A Responsible Next Generation

The events of the past few months have revealed a lot, taught us a lot and scared us a lot. As adults we deal with a lot that our kids don’t, and rightly so. We should give them time to be kids, but at the same time I don’t think it’s right or helpful to totally shelter them from the realities of the world that they will one day be a voting, spending, living, contributing part of. We don’t have to put the full weight of the world that is on our shoulders, minds and hearts, onto our kids, but I do think it’s important to teach them about responsibility.

We have to teach them the responsibility of caring for this world, managing our resources, preparing for our future, caring for the less fortunate, being a leader, caring for our bodies and minds, earning an income to support us, listening, communicating, being respectful (until/unless someone proves unworthy), protecting our rights and the rights of others, fighting for justice (real justice, not avoidance of justice bought by people with more money than sense, or false justice by people who are racist or don’t actually care to find the truth), and choosing love and peace.

But the thing is, as the adult you don’t have to know everything or have the answers to everything or even try to fix everything.  Your main responsibility as an adult who raises or works with kids is to educate them so they have a masters degree in love and understanding that they have a responsibility to themselves, our world and the other people in our world.  Other than that, it’s your responsibility to expose them to everything else, to give them the opportunity to listen and be curious and learn to care and know that there’s a whole big world out there with lots of people, and to then let them choose how they’re going to support and help and live and grow the world.

Everyone has a responsibility, are you working on yours?

Time for Tough Questions

One of the things that is exciting for some of us about this virus that has completely upended our lives, is how it has forced us to ask questions. I’m a big believer in asking questions, among other things, and I appreciate that we’ve all been stopped in our tracks to really consider some of the finer points about how we’re living and working. Asking questions is interesting because they can lead you to other questions, to consider things you’ve never thought about, and sometimes they help you realize that you had it right all along.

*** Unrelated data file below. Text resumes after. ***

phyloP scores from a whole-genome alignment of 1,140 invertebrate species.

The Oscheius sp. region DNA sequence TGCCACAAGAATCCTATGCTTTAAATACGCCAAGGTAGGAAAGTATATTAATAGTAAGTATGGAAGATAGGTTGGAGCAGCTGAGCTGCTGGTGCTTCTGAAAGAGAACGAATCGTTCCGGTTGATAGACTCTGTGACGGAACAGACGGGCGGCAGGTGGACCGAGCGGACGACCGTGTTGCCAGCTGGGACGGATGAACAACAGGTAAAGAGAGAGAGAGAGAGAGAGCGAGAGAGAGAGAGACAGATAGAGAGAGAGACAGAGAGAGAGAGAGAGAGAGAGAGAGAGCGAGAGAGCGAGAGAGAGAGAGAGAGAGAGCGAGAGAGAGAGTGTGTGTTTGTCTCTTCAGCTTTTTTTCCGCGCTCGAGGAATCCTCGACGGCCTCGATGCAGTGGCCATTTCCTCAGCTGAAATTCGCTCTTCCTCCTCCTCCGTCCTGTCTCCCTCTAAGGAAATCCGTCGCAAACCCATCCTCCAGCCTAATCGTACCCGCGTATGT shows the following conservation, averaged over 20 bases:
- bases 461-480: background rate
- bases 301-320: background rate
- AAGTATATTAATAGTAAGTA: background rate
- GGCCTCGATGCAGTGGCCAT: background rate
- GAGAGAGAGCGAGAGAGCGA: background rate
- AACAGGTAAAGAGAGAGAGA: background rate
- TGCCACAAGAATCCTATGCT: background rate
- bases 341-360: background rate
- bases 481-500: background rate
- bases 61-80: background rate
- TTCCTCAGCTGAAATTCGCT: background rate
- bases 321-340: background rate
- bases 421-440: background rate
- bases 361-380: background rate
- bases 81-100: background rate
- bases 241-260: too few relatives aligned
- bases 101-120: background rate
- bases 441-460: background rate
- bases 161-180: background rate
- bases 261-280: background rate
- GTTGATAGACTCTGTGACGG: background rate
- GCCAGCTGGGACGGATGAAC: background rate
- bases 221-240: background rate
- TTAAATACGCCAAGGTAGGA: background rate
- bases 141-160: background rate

As much as we stop at the beginning/end of a year or on our birthdays to consider how the past year has gone and what we want from the year ahead, I don’t think that most of us really take the time to invest in it to the depth that we have with this virus either personally or professionally. No, asking questions and taking time to consider doesn’t mean that you have to do a full stop on life or work. Just like you would never stop eating for an extended period of time until you’ve reconsidered and decided on a new diet, or you wouldn’t stop sleeping (or trying to sleep) just because you can’t find a pillow that really works for you, asking questions doesn’t mean everything has to stop.

So here we are, with many of us at a full stop, and others of us knowing that at some point in time when the craziness settles down it will be necessary to ask some tough questions. Questions about why we’ve always done things a certain way, or why we didn’t think of that in the past, or why we weren’t prepared, or what we could have done better; tough questions that don’t necessarily have easy or immediate answers. These are also questions that can help us all lead a better life going forward, a life that is more considerate of each other and our impact on each other.

It’s time to get out the hard questions like what do we really want out of life, are we really investing in the people that mean the most to us, are we living and working in ways that make the most sense for us and the planet, what is the best use of our time and resources, how can we support each other better, how can we better protect each other, and do I have enough fun in my life? Maybe they’re not new questions to you, but I hope that you’re thinking on them a little more seriously than you might usually. What questions has this virus prompted you to ask?

A Time for Responsibility

As the world faces one of our biggest tests to date, one that hasn’t left a country untouched or unconcerned, I’ve been thinking about the success related topic that we’d talk about today, and the topic that I came up with for today is responsibility. The responsibility each of us has is multi-fold, if we’re honest we’ve all always had these responsibilities, we’ve just not acknowledged them or really put forward effort to attend to them. In the face of much of our normal lives coming to a stand still, this situation has forced us all to really think about how we live, the choices we make, and how we treat the world and the people we interact with.